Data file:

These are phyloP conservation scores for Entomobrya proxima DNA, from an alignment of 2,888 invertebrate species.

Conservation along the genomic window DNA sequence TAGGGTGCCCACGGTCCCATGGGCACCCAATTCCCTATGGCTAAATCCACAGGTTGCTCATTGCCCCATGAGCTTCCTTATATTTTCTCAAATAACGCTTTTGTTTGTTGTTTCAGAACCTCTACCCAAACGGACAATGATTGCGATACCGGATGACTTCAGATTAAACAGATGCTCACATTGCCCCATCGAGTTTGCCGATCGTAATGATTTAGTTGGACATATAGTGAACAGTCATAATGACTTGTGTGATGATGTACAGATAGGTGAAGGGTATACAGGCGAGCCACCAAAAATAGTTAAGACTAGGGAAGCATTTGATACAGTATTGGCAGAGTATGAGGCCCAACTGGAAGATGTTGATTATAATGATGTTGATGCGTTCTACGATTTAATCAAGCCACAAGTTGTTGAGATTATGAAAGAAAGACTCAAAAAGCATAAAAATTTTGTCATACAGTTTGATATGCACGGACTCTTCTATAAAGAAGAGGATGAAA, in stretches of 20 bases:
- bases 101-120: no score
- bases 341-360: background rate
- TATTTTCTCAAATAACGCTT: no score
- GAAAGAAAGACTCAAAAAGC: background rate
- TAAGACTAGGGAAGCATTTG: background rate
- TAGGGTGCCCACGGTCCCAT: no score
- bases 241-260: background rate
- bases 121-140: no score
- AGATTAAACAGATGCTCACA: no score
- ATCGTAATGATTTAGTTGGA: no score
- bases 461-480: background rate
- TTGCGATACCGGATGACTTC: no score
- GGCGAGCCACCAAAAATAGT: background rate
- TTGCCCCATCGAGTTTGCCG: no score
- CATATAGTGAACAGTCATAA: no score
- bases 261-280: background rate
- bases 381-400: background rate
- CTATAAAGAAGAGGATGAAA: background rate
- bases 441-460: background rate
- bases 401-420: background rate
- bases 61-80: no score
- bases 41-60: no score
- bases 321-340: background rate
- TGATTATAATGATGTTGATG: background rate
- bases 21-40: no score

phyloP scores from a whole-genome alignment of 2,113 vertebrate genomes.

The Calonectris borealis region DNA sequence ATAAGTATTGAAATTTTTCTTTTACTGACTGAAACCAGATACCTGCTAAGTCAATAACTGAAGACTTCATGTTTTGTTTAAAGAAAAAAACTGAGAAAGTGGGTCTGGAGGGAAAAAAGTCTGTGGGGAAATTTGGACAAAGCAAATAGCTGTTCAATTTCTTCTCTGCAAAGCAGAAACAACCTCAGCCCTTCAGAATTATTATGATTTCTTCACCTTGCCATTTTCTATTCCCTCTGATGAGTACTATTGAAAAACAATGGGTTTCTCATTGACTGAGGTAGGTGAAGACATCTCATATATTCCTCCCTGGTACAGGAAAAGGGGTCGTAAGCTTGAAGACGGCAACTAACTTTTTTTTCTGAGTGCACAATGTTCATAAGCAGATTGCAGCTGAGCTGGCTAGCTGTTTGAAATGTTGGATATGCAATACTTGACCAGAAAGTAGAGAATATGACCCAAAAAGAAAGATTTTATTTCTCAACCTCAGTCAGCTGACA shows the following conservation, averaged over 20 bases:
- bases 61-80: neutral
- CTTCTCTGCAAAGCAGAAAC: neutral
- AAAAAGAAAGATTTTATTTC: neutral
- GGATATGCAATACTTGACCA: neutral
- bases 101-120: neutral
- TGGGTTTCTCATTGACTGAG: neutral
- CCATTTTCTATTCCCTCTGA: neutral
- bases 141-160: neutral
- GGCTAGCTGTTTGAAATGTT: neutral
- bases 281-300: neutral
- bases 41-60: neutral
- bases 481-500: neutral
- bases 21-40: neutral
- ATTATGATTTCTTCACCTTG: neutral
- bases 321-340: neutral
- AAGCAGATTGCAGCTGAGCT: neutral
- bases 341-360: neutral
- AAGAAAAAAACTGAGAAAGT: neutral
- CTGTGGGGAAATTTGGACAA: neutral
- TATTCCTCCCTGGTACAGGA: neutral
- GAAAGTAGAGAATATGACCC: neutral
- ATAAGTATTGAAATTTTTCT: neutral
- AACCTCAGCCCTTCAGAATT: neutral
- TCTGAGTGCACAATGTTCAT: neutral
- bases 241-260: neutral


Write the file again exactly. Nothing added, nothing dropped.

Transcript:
These are phyloP conservation scores for Entomobrya proxima DNA, from an alignment of 2,888 invertebrate species.

Conservation along the genomic window DNA sequence TAGGGTGCCCACGGTCCCATGGGCACCCAATTCCCTATGGCTAAATCCACAGGTTGCTCATTGCCCCATGAGCTTCCTTATATTTTCTCAAATAACGCTTTTGTTTGTTGTTTCAGAACCTCTACCCAAACGGACAATGATTGCGATACCGGATGACTTCAGATTAAACAGATGCTCACATTGCCCCATCGAGTTTGCCGATCGTAATGATTTAGTTGGACATATAGTGAACAGTCATAATGACTTGTGTGATGATGTACAGATAGGTGAAGGGTATACAGGCGAGCCACCAAAAATAGTTAAGACTAGGGAAGCATTTGATACAGTATTGGCAGAGTATGAGGCCCAACTGGAAGATGTTGATTATAATGATGTTGATGCGTTCTACGATTTAATCAAGCCACAAGTTGTTGAGATTATGAAAGAAAGACTCAAAAAGCATAAAAATTTTGTCATACAGTTTGATATGCACGGACTCTTCTATAAAGAAGAGGATGAAA, in stretches of 20 bases:
- bases 101-120: no score
- bases 341-360: background rate
- TATTTTCTCAAATAACGCTT: no score
- GAAAGAAAGACTCAAAAAGC: background rate
- TAAGACTAGGGAAGCATTTG: background rate
- TAGGGTGCCCACGGTCCCAT: no score
- bases 241-260: background rate
- bases 121-140: no score
- AGATTAAACAGATGCTCACA: no score
- ATCGTAATGATTTAGTTGGA: no score
- bases 461-480: background rate
- TTGCGATACCGGATGACTTC: no score
- GGCGAGCCACCAAAAATAGT: background rate
- TTGCCCCATCGAGTTTGCCG: no score
- CATATAGTGAACAGTCATAA: no score
- bases 261-280: background rate
- bases 381-400: background rate
- CTATAAAGAAGAGGATGAAA: background rate
- bases 441-460: background rate
- bases 401-420: background rate
- bases 61-80: no score
- bases 41-60: no score
- bases 321-340: background rate
- TGATTATAATGATGTTGATG: background rate
- bases 21-40: no score

phyloP scores from a whole-genome alignment of 2,113 vertebrate genomes.

The Calonectris borealis region DNA sequence ATAAGTATTGAAATTTTTCTTTTACTGACTGAAACCAGATACCTGCTAAGTCAATAACTGAAGACTTCATGTTTTGTTTAAAGAAAAAAACTGAGAAAGTGGGTCTGGAGGGAAAAAAGTCTGTGGGGAAATTTGGACAAAGCAAATAGCTGTTCAATTTCTTCTCTGCAAAGCAGAAACAACCTCAGCCCTTCAGAATTATTATGATTTCTTCACCTTGCCATTTTCTATTCCCTCTGATGAGTACTATTGAAAAACAATGGGTTTCTCATTGACTGAGGTAGGTGAAGACATCTCATATATTCCTCCCTGGTACAGGAAAAGGGGTCGTAAGCTTGAAGACGGCAACTAACTTTTTTTTCTGAGTGCACAATGTTCATAAGCAGATTGCAGCTGAGCTGGCTAGCTGTTTGAAATGTTGGATATGCAATACTTGACCAGAAAGTAGAGAATATGACCCAAAAAGAAAGATTTTATTTCTCAACCTCAGTCAGCTGACA shows the following conservation, averaged over 20 bases:
- bases 61-80: neutral
- CTTCTCTGCAAAGCAGAAAC: neutral
- AAAAAGAAAGATTTTATTTC: neutral
- GGATATGCAATACTTGACCA: neutral
- bases 101-120: neutral
- TGGGTTTCTCATTGACTGAG: neutral
- CCATTTTCTATTCCCTCTGA: neutral
- bases 141-160: neutral
- GGCTAGCTGTTTGAAATGTT: neutral
- bases 281-300: neutral
- bases 41-60: neutral
- bases 481-500: neutral
- bases 21-40: neutral
- ATTATGATTTCTTCACCTTG: neutral
- bases 321-340: neutral
- AAGCAGATTGCAGCTGAGCT: neutral
- bases 341-360: neutral
- AAGAAAAAAACTGAGAAAGT: neutral
- CTGTGGGGAAATTTGGACAA: neutral
- TATTCCTCCCTGGTACAGGA: neutral
- GAAAGTAGAGAATATGACCC: neutral
- ATAAGTATTGAAATTTTTCT: neutral
- AACCTCAGCCCTTCAGAATT: neutral
- TCTGAGTGCACAATGTTCAT: neutral
- bases 241-260: neutral